“First of all, the most positive results relate only to the 33 teachers in our study who spend time on sustained writing. We do not know that much about how the other teachers in the study would teach and guide their students. When it comes to smaller tasks that we see across more classrooms, like writing mind maps, summaries or key bullet points, the teachers rarely talk about how to write or the purposes of writing, they only talk about content. For instance, they do not tend to explain what is a good key word, a good summary? We don’t see a lot of talk or help in those situations, and there is no reason to believe these writing situations couldn’t benefit from clear scaffolding”.

The new curriculum in Norway stipulates that fiction and non-fiction are equally important, and the study shows that students are doing both: they are writing made up stories, short stories, fairytales and poems, but also articles and letters to the editor where they express their opinion on something.

“In the writing assignments we see 50/50 which aligns very well with the curriculum. We have research from the 90’s from Norway showing that students prefer to just make up a story. It seems to be easier for them to write personal, made up stories where they do not have to write in a non-fiction way about factual things in the world. It has been a lot of emphasis on training them to get better at that. Non-fiction texts are what we are dealing with in society at large every day, so they are important texts to be able to handle. Participation in almost all aspects of todays’ society requires writing within different genres and for different purposes, so this is also very much a matter of justice in education.”

Blikstad-Balas and her team are already sharing the results of their study, meeting up with teachers and showing them examples of good student-teacher interaction and good writing instruction:

“We have a bunch of good examples of great teacher-student interaction when it comes to developing writing skills. Positive examples and transcripts of classroom talk have more didactic value because you can share them also in teacher education and show how students are working along with teachers to improve their writing skills.”

 

LISA STUDY

  • The research is part of the LISA study, focusing on quality in teaching methods
  • The research team systematically videotaped 178 language and arts lessons in 8th grade classes in 46 schools in Norway.
  • More information about the Lisa study

NAME: Marte Blikstad-Balas

TITLE: Associate professor in Norwegian didactics

PLACE OF BIRTH: 16.05.1982, Bærum Norway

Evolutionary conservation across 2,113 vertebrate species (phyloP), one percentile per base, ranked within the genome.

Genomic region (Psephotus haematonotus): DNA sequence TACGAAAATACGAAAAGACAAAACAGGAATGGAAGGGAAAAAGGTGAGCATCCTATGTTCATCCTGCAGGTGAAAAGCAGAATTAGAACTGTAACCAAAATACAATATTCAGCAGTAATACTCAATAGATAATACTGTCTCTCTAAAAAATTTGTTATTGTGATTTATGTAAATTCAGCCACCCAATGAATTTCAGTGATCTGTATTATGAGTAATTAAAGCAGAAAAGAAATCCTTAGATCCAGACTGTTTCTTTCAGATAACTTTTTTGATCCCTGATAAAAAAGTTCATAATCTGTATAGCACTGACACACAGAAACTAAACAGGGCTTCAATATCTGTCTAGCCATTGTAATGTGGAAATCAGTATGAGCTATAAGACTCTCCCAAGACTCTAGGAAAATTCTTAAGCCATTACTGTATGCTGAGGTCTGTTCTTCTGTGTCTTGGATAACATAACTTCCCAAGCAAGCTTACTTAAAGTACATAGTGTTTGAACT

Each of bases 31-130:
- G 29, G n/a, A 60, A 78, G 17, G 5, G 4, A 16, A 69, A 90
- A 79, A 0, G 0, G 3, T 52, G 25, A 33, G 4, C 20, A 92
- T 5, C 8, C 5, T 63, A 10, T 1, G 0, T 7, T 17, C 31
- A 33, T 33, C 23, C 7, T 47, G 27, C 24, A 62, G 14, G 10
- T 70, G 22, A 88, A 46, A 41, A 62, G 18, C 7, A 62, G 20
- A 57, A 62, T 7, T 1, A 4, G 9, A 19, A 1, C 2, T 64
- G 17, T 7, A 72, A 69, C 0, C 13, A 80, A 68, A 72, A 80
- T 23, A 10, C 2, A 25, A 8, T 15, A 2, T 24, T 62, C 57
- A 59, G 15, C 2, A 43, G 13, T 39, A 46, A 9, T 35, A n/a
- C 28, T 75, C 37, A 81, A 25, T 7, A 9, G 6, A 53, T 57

FAMILY:  Sindre (almost 40), Storm (14), Ella (3) and our dog Stockmann (9). My sister and her family live right across the street and my brother also lives close by.

LIVING IN: I have had quite a few addresses over the years, ranging from São Paulo (Brazil) to the small city of Røros (Norway). Since 2008 I have lived in Oslo and I really love it here. I live in a neighborhood called Torshov, fairly close to campus, the library, some good local stores and great parks.

CAREER:
– PhD in Norwegian didactics (2014)
– Vice chair of the Nordic Centre of Excellence QUINT (Quality of Nordic Teaching)
– Project leader for the professional development project VIST (Video to Support Excellence in Teaching)
– Senior member of the research project LISA (Linking Instruction and Student Achievement)

RESEARCH INTERESTS:
I am interested in literacy and how students use texts in different school settings.

HOBBIES:
My favorite hobbies are reading (novels, short stories and essays), good  tv-series and Playstation.

FAVORITE FOOD AND BEVERAGE:
Cinnamon buns and hot chocolate. No joke. If that is not an option, I like all kinds of sushi and Italian food and some good wine.

RECENT PUBLICATIONS (relevant for this article):

Blikstad-Balas, Marte; Roe, Astrid & Klette, Kirsti (2018). Opportunities to Write: An Exploration of Student Writing During Language Arts Lessons in Norwegian Lower Secondary Classrooms.. Written Communication.  ISSN 0741-0883.  35(2), s 119- 154 . Doi: 10.1177/0741088317751123

Blikstad-Balas, Marte (2018). Skrivediskurser i norskfaget – en analyse av hvordan norsklærere snakker om skriving på åttende trinn.Nordic Journal of Literacy Research.  ISSN 2464-1596.  4(1)

Magnusson, Camilla Gudmundsdatter; Roe, Astrid & Blikstad-Balas, Marte (2018). To What Extent and How Are Reading Comprehension Strategies Part of Language Arts Instruction? A Study of Lower Secondary Classrooms. Reading Research Quarterly.

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About the Author

About the Author: Charlotta Järf is in charge of the communications and marketing activities for JustEd, The Nordic Centre of Excellence, an international research network with 14 partner universities in 8 countries. With ten years of professional experience in Communications and Marketing, and five years as a TV, radio and newspaper journalist, Charlotta has a practical set of skills in strategical communications, PR, social media, graphic design, video and content production. .